Thank you mom for all of your love

It may be possible to gild pure gold, but who can make his mother more beautiful?

– Mahatma Gandhi, nationalist and political ethicist

Today I am going to write about my mom. Yes, I know, Mother’s Day went by last week. So? It doesn’t mean I can’t pay tribute whenever I want to a person who brought me into this world. Every day is Mother’s Day to me!

On the afternoon of April 30, mom slipped and fell as she was emerging from the washroom. She had a nasty knock on the head, which caused her to bleed profusely, and the fall led to a fractured upper femur. 

Mom is 80, and petite — just 4 feet 11.

By the time I rushed to the Sarawak General Hospital, she had been attended to by emergency unit medics. My sister had earlier summoned an ambulance which arrived promptly to pick her up at home.

After she had her head wounds washed and bandaged, and the fractured leg X-rayed, she was wheeled to the orthopaedic ward. Doctors said her leg had to be operated on as soon as possible as complications arising from a fractured femur could be quite serious — even life threatening — especially because of her age.

Poor mom was in constant pain and she had to be given morphine to ease her pain.

On May 7, eight days after the unfortunate accident, we were informed mom would have to undergo surgery. I signed the consent papers and the operation was performed around 9am. It lasted three hours plus.

While I was accompanying mom by her side as she was being wheeled back to the orthopaedic ward, I could see she was in tremendous pain. It pained me to see her in that condition. I cried silently.

I guess this is the biggest crisis of her life. Despite her age, she was an active woman who never seemed to stay in one place — always doing things that would easily put younger persons to shame.

As my two sisters and I took turns to keep vigil by her side, it gave me the opportunity to reminisce on time with mom during my younger days in our hometown in Sibu where I spent much of my life.

I will spend the rest of the column talking about the first and main woman in my life.

Mom is a unique person; no other woman can take her place in my life. She taught her four children to always think of others first. She is a strong believer of karma. Her philosophy: think of others and do good to them and the same will return to you!

I remember an old vegetable farmer who passed our government quarters every morning plying his trade — often exhausted carrying two huge baskets of farm produce — for several years, in the early 60s.

Mom invited the apek (old man) to stop over at our house for a cup of homebrewed coffee daily. The appreciative old man would leave some vegetables despite protests from mom, who believes in not expecting anything in return.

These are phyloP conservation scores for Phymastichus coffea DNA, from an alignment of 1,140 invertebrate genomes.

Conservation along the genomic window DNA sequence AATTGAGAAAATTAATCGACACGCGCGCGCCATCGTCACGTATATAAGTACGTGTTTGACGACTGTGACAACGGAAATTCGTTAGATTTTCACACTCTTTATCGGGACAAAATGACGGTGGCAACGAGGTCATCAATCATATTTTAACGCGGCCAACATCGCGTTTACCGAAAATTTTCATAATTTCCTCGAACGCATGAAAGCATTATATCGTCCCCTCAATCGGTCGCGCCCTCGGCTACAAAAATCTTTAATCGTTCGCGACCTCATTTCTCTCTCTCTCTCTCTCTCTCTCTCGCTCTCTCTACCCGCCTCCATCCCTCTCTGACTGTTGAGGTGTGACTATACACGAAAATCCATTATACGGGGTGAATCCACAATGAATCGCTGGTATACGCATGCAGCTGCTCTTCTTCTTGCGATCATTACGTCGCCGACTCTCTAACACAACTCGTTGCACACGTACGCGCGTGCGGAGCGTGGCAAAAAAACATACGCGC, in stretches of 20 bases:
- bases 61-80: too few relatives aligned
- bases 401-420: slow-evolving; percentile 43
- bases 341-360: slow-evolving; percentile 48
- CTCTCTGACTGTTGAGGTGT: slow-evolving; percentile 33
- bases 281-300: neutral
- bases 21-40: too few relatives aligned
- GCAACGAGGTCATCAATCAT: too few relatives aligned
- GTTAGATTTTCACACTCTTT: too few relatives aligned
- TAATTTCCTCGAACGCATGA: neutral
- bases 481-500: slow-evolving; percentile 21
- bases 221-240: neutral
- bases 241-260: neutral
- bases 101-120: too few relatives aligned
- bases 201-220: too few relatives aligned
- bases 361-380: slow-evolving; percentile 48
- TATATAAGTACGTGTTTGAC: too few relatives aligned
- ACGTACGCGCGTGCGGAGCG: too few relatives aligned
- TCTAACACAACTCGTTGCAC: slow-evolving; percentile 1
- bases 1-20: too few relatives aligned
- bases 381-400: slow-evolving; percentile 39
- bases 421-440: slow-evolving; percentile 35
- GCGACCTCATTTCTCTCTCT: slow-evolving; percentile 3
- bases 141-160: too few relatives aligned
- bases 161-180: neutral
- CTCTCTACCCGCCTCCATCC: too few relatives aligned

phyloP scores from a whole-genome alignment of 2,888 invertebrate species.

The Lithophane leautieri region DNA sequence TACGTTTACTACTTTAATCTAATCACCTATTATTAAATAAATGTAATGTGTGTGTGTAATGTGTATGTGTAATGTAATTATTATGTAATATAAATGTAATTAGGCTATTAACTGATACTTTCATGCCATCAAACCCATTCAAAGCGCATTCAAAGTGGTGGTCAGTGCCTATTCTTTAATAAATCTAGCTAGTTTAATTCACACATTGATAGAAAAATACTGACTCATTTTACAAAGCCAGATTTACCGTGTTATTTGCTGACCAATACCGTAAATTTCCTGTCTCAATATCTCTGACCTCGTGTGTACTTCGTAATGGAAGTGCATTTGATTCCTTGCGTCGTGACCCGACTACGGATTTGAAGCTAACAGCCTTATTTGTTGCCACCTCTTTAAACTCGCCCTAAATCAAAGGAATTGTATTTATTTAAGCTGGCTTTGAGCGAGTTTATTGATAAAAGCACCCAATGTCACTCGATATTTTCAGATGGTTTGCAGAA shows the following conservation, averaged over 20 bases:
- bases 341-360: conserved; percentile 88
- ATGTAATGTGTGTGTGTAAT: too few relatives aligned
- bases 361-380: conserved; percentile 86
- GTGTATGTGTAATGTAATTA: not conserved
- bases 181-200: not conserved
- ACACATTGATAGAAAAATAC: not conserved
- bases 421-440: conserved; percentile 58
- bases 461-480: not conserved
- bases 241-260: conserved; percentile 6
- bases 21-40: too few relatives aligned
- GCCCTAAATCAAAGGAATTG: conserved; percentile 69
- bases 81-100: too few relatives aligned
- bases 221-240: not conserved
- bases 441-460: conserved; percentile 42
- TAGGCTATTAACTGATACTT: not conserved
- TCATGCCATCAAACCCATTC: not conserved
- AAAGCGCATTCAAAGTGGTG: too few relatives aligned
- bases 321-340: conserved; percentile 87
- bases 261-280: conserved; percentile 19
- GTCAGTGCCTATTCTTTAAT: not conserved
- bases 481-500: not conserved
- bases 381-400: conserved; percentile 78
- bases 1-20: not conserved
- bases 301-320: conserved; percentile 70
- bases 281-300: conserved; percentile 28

Mom shares a strong connection with all the siblings with whom my dad failed to establish that type of understanding with. Even if it was a trivial issue, we all ran to mom.

We only ran to dad for money, simply because mom was a very thrifty woman. It was very difficult to get her to give us 50 cents a week. Back then the currency was dollars and cents. Dad was generous when it comes to money. But he always ended up getting an earful from mom who felt we should not be “spoilt”. 

Mom is also extremely forgiving; her level of forgiveness is unmatchable. We shared every wrongdoing with her, knowing well that we would be forgiven over and over again.

One incident I will never forget was when I forgot to lock my dad’s new Raleigh bicycle when I went to get some kerosene from the nearby Sungei Bakong market (in Sibu). Because of my carelessness, someone stole the bicycle. When I walked back home, news reached dad that I had lost his prized cycle.

There he was waiting to give me a tight slap and I was already peeing in my pants. But mom stood between him and me and stopped him from giving me a good hiding. That was mom. Thank you, thank you, mom!    

Mom is the gem of my life. I like the way she deals with and tackles any problem. No one else can be a better problem solver than mom. I can tell you this, her way of handling any problem is magical. Simply put, have mom no fear!

And there was one funny incident which will forever be etched in my life. I think I was in primary six then when I was involved in a fight with the neighbourhood bullies. I was surrounded by six big guys.

That’s it, I thought I was finished. But no, there was mom, my heroine! She rushed out of the house with my dad’s parang ilang.

No sooner the bullies saw her rushing to my rescue, than they ran helter-skelter. That’s mom — brave despite her pint size.

I have inherited many of mom’s qualities — hard work, humility, simplicity, tolerance, forgiveness and farsightedness. These values are the strong foundation of my life.

However, there’s one difference between mom and I in that I have zero level of patience and this is my drawback. I pray I still have time to inherit mom’s patience.

And I end with a prayer to the Almighty for mom to recover fast and get back on her feet.